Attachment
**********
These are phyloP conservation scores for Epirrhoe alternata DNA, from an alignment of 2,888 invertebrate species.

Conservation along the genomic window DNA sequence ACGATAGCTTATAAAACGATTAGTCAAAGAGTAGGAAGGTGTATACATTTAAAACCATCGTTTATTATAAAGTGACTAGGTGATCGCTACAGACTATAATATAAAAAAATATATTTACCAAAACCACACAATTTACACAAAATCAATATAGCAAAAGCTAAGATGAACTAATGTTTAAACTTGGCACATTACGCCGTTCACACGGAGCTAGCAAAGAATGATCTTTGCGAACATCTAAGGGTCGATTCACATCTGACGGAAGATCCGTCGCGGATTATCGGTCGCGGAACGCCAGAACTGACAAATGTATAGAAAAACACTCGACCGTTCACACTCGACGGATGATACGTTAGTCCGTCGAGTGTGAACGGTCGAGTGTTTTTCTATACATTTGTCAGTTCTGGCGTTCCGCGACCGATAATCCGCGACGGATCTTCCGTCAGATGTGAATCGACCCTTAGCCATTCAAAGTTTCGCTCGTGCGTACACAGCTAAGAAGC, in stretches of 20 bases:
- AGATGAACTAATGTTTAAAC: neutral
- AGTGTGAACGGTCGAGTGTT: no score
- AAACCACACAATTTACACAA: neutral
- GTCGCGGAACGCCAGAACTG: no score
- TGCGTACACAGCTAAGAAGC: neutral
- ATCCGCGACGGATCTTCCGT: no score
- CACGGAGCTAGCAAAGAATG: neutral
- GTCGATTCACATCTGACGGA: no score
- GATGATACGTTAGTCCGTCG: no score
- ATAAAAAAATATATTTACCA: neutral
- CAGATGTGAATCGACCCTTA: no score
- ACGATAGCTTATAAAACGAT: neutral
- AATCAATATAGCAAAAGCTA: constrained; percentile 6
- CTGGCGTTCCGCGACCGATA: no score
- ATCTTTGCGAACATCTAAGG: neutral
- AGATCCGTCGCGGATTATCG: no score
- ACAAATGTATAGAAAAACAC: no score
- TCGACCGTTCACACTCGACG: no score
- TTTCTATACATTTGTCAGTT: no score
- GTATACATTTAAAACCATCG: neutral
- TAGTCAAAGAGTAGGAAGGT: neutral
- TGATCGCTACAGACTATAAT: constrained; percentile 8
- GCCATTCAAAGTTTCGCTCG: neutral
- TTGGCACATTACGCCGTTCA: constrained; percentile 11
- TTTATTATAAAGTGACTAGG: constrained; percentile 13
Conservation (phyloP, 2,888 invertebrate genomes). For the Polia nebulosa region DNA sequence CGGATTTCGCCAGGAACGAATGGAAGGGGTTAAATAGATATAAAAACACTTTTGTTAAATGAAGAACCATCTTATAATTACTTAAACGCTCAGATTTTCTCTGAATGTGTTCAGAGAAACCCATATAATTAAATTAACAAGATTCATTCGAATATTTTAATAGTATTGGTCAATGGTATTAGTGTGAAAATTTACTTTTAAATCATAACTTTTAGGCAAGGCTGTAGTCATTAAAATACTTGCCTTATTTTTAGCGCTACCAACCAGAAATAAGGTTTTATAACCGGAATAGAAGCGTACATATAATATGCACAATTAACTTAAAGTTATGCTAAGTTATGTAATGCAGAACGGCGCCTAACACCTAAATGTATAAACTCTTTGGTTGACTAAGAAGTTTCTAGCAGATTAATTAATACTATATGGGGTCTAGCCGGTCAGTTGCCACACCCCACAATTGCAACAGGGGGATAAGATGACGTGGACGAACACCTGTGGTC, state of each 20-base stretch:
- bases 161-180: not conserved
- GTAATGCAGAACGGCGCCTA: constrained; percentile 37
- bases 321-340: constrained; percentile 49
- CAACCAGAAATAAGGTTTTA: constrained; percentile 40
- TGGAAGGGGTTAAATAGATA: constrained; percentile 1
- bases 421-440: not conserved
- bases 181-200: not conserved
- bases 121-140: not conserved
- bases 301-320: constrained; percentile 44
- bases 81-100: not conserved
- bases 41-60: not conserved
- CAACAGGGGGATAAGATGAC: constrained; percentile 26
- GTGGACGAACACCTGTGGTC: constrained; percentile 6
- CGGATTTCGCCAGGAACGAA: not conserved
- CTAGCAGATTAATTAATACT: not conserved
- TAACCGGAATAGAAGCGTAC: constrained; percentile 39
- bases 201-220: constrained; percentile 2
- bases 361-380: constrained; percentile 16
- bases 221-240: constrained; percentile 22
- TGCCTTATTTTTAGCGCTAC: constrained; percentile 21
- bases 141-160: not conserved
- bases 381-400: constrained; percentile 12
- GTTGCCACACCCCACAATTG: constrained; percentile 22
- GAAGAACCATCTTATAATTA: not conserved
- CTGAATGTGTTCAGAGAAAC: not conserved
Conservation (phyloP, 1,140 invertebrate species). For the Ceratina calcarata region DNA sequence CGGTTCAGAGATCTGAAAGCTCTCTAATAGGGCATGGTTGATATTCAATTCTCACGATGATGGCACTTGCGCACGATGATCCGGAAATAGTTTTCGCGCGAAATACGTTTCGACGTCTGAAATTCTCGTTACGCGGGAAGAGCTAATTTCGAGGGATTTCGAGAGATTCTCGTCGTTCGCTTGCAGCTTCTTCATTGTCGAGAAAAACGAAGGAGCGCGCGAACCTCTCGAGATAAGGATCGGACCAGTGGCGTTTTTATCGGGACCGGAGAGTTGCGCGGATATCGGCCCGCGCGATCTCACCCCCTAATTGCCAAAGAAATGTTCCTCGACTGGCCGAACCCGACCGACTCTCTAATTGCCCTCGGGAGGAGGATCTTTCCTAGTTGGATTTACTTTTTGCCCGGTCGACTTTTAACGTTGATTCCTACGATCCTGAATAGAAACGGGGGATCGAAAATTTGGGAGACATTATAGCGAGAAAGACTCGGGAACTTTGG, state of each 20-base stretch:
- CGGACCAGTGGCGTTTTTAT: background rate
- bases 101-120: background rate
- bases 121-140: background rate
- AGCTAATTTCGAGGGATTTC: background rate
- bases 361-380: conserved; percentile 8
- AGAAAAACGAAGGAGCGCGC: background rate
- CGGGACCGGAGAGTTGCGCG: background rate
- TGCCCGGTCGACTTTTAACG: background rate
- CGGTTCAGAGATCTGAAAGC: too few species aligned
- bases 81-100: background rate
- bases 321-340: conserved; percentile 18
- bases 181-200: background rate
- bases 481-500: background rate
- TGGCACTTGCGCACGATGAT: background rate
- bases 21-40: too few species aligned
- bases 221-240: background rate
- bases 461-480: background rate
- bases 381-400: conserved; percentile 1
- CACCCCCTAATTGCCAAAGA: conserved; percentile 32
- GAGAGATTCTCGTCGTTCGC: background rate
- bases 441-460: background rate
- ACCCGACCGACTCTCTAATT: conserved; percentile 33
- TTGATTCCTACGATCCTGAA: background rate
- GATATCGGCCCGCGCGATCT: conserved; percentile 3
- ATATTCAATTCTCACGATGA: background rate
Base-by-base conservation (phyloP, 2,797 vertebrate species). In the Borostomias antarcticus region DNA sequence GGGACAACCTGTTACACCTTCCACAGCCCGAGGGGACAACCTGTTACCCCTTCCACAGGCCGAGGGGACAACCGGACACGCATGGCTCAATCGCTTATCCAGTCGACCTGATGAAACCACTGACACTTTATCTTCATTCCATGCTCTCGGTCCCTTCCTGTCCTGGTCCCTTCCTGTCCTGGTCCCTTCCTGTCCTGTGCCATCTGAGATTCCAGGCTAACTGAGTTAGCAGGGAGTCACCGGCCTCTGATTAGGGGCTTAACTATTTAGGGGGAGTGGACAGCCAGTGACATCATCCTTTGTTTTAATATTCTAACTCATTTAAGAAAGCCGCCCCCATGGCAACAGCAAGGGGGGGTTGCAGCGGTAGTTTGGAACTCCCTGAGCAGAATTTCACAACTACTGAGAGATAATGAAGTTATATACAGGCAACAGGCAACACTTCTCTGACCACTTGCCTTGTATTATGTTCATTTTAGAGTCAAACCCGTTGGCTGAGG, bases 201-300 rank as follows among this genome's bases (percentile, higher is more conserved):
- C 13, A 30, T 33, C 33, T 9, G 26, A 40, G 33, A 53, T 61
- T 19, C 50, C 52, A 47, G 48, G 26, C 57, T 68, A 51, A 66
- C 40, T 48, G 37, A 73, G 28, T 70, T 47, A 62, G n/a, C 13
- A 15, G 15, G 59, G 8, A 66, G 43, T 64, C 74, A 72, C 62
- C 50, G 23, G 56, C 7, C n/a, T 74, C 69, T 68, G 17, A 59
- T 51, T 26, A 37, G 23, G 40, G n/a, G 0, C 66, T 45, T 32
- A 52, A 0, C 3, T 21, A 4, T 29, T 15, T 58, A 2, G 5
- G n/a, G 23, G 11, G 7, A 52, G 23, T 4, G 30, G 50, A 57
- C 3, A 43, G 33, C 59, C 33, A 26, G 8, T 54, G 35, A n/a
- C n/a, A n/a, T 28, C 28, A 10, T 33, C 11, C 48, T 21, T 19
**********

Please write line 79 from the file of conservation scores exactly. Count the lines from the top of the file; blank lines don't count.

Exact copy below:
- ATATTCAATTCTCACGATGA: background rate